Just a short bus ride from Florence up into the hills brings you to the town of Fiesole. The quick side trip lays fabulous views of Florence at your feet. The city is laid out before you as a marvel of the Renaissance in Tuscany that it is.

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The first thing you see upon arrival is the Medieval Cathedral.

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We spent the day exploring the ruins of the Teatro Romano an archaeological site that includes a temple, the Roman theatre and the Baths.

The Roman Theatre was built somewhere between the 1st century B.C. and the 1st century A.D.  The half-round ampitheatre allowed easy seat access and was used until the 3rd century A.D.

The thermal baths date back to the 1st century B.C. and included a Frigidarium to cool off after your hot bath, a Tepidarium which was the lukewarm space and a Calidarium the hottest water which was warmed by two ovens.

The Etruscan walls partially enclose the city of Fiesole and were a defense against enemies until 1125 when Florence conquered Fiesole.

After exploring the town on an insanely hot afternoon we walked partially down the hill to grab lunch at the Belmond San Michele. This is a very special property in the Belmond chain and again overlooks the city of Florence.  It was well worth making a reservation to join them for lunch. The property is stunning and I cannot wait to go back so I can experience the property properly as a guest!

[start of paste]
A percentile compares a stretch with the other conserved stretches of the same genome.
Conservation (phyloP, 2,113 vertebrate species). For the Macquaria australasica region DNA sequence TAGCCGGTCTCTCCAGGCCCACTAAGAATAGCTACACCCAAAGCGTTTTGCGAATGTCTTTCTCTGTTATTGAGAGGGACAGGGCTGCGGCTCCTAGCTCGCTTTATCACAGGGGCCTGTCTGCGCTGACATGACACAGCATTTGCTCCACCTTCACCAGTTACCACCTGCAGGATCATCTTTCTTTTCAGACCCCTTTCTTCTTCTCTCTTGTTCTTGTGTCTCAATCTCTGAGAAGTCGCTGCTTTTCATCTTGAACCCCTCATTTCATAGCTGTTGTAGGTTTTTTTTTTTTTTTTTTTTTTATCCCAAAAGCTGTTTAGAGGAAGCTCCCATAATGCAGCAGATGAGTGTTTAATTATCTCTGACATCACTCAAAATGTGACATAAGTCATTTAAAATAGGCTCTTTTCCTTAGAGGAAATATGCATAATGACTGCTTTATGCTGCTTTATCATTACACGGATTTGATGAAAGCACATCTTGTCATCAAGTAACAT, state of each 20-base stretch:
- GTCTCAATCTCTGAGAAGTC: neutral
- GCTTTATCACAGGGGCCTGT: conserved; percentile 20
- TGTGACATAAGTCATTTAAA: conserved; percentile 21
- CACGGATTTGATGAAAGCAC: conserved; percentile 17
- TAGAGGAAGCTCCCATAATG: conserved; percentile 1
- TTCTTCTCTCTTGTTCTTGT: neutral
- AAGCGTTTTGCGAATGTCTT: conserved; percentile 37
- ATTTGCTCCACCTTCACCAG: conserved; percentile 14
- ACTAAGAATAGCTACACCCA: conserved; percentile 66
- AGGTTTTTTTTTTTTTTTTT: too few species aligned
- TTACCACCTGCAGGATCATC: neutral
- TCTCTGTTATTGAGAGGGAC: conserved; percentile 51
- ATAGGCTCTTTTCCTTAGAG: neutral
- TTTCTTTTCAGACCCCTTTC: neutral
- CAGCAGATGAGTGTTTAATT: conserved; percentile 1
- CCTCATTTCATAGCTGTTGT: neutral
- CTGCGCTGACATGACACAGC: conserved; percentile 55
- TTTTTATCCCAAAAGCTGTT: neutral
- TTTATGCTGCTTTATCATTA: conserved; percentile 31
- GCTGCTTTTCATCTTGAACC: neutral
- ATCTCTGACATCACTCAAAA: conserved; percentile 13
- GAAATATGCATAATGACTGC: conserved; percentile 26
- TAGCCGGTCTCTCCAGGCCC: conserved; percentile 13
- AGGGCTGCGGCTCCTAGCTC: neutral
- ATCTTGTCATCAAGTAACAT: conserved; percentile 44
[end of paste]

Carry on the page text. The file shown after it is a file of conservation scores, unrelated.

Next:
Remember when travelling get off the beaten track! If you can’t afford to stay somewhere plan to go there for lunch. No restaurant that I have ever visited denies non-guests lunch.  Just make a reservation!

Then back to Florence!


The Italian Riviera – Santa Margherita Ligure

Santa Margherita Ligure is part of the Ligurian region on the Italian Riviera. We stayed at a wonderful hotel called the Imperiale Palace Hotel.  We chose this specifically because they had both a pool and a beach area so we could unwind after two weeks of traveling around Italy and it was close to the train station and a quick walk into town.

Imperiale Palace Hotel (pool and beach below)

Here and in Portofino you find the outside of buildings painted with Trompe L’oeil frescoes typical of this part of the Riviera during the Art Nouveau period.  They used the painted exteriors to identify and distinguish their homes. Painting fake balconies, 3D effects, window sills, etc.